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  • 1. DEVELOPMENT  OF  AN   INTELLIGENT  HEADREST  USING   SMART  MATERIALS   Ajmal  Abdu  Salam   M.Sc.  Mechanical  Engineering  with  Industrial  Management     Supervisor:     Dr.  Olga  Ganilova  
  • 2. AIMS  AND  OBJECTIVES   •  To  inves;gate  the  problem  of  whiplash  and   the  latest  achievements  in  the  field   •  To  study  the  area  of  smart  materials   •  To  develop  a  novel  design  for  an  intelligent   headrest  applying  smart  materials   •  Evolvement  of  an  analy;cal  model  of  the   smart  headrest   © The University of Sheffield
  • 3. Whiplash  Injuries  in  an  Accident   •  Whiplash  injury  results  from  an   rear  end  accident  in  which  the   driver  is  in  a  sta;onary  vehicle   that  is  struck  from  behind   •  The  movement  of  the  neck  is   followed  by  massive  rebound  in   the  opposite  direc;on,  causing   bone  and  soD  ;ssue  injuries   •  Around  570,000  whiplash  injury   claims  were  made  in  the  UK,  last   year  [ABI  2012]   © The University of Sheffield What is a Whiplash? Figure  2.  ‘S’  curve  during  Whiplash  [Chiroprac)c  Health  Blog]   Figure  1.  Mechanism  of  Whiplash  [IIHS]  
  • 4. Smart  Materials   •  “A    system  or  material  which  has  built-­‐in  or  intrinsic  sensor(s),   actuator(s)  and  control  mechanism(s)  whereby  it  is  capable  of   sensing  a  s;mulus,  responding  to  it  in  a  predetermined   manner  and  extent,  in  a  short/appropriate  ;me,  and  rever;ng   to  its  original  state  as  soon  as  the  s;mulus  is  removed.”     •  Examples  -­‐  Piezo-­‐ceramics,  Piezoelectric  polymers,   Magnetostric;ve  ceramics,  Shape  memory  alloys,  Electro-­‐ rheological  fluids  and  Magneto-­‐rheological  fields  etc.   © The University of Sheffield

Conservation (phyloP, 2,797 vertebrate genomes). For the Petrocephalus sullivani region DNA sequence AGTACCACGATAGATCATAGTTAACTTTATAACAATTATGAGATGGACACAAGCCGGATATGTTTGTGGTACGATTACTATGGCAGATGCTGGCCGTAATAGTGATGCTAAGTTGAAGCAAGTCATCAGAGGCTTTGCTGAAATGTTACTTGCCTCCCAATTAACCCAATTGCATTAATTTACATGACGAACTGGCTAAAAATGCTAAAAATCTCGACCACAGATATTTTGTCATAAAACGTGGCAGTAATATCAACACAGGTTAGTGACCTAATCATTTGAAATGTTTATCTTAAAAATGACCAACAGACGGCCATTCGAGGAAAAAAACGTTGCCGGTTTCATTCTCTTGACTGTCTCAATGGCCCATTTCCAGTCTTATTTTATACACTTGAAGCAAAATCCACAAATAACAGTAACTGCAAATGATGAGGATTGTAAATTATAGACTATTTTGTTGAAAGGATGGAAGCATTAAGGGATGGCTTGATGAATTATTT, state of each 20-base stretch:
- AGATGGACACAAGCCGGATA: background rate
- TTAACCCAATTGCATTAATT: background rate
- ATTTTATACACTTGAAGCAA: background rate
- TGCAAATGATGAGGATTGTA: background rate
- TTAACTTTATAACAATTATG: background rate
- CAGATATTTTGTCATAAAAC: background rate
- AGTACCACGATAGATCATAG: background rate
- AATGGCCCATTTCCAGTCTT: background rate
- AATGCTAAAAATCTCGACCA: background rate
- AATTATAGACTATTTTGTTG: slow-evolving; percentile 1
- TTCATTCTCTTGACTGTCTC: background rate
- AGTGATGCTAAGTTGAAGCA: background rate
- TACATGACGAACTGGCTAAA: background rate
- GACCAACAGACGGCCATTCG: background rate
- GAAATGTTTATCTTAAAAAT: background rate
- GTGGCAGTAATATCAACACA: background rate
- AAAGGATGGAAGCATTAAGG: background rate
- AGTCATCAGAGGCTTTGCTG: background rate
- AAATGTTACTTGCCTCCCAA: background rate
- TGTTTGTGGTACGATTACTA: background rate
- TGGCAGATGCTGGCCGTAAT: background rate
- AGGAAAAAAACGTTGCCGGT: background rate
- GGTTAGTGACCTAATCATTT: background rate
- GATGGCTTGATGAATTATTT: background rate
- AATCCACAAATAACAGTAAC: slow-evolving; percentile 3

• 5. Comparison  of  Mechanical  Actuators           Actuator     Max.   ActuaPon   Strain     Max.   ActuaPon   Stress  (MPa)     Modulus   E  (GPa)     Maximum   Frequency  (s-­‐1)     Maximum   Power  Density   (Wm-­‐3)     Density   (kgm-­‐3)     Efficiency     Low  Strain   Piezoelectric     5  x  10-­‐6  –   3  x  10-­‐5     1-­‐3     90-­‐300     5  x  105  –   3  x  107     1  x  108  –   1  x  109     2600-­‐4700     >  0.999     High  Strain   Piezoelectric     5  x  10-­‐5  –   2  x  10-­‐4     4-­‐9     50-­‐80     5  x  105  –   2  x  107     9  x  107  –   5  x  108     7500-­‐7800     0.90  –  0.99     Piezoelectric   Polymer     2  x  10-­‐4  –   1  x  10-­‐3     0.5-­‐5     2-­‐10     1  x  105  –   1  x  107     ≈  3  x  108     1750-­‐1900     0.90  -­‐  0.95     SHAPE   MEMORY   ALLOY     7  x  10-­‐3  –   7  x  10-­‐2     100-­‐700     30-­‐90     2  x  10-­‐2  –   7  x  100     7  x  105  –   1  x  108     6400-­‐6600     0.01  -­‐  0.02 © The University of Sheffield Table  1.  Characteris;c  features  of  the  mechanical   actuators  [The  Selec)on  of  Mechanical  Actuators]  
  • 6. Shape  Memory  Alloys   •  Shape  Memory  Alloys  are  alloys  of   metals  that  have  the  ability  to   remember  their  original  shapes.   •  The  Two  Unique  Proper;es  –     1.  One-­‐way  Effect   2.  Two-­‐way  Effect   3.  Pseudo-­‐elas;city   •  The  Advantages  –     1.  Rela;vely  Light  Weight   2.  Easy  to  manufacture   3.  High  Force  to  Weight  Ra;o     © The University of Sheffield Figure  3.  One-­‐way  and  Two-­‐way  effect  of  SMA  [Issues  in   the  Design  of  Shape  Memory  Alloy  Actuators]   Figure  4.  Pseudo  elas;city  behavior  of  SMA  [h=p:// linkinghub.elsevier.com/retrieve/pii/S0045782596012327]  
  • 7. NiTi  -­‐  Flexinol®   •  The  NiTi  SMA  -­‐  developed  at  the   Naval  Ordnance  Laboratory   •  ADVANTAGES  –     1.  Large  Recoverable  Mo;on   2.  Great  Duc;lity,     3.  Excellent  Corrosion  Resistance,     4.  Stable  Transforma;on  Temperatures     5.  High  resis;vity,  resul;ng  in  Cheaper   costs  in  cyclic  applica;ons     Property Value Density,   6.45  g/cm3 Specific  Heat,  cA  =  cM 837.36  J/kg/K Latent  Heat  of  TransformaPon,  XAM 24,190.4  J/kg Electrical  ResisPvity   Austenite,   100  micro-­‐ohms*cm Martensite,   80  micro-­‐ohms*cm TransiPon  Temperatures 70  Wire 90  Wire As 70 90 Af 90 110 Ms 65 80 Mf 45 60 Modulus  of  ElasPcity   Martensite,  Em 28  GPa Austenite,  EA 83  GPa Poisson’s  raPo 0.3 Stress  Influence  Coefficients   CA 7MPa/℃ CM 7MPa/℃ CriPcal  Shear  Stress   Start  of  Martensite  De-­‐twinning  process  ,   114.0  MPa End  of  Martensite  De-­‐twinning  process  ,   72.4  MPa Upper  Plateau  Shear  Stress  ,   183  MPa Maximum  Recoverable  Shear  Strain,   0.05 © The University of Sheffield Table  2.  Technical  Characteris;cs  of  NiTi  Wire  [Technical   Characteris)cs  of  FLEXINOL  ®  ]   Figure  5.    NiTi  Shape  Memory  Alloy  [http:// www.pnk.com.cn/material/ shape_memory_alloy.htm]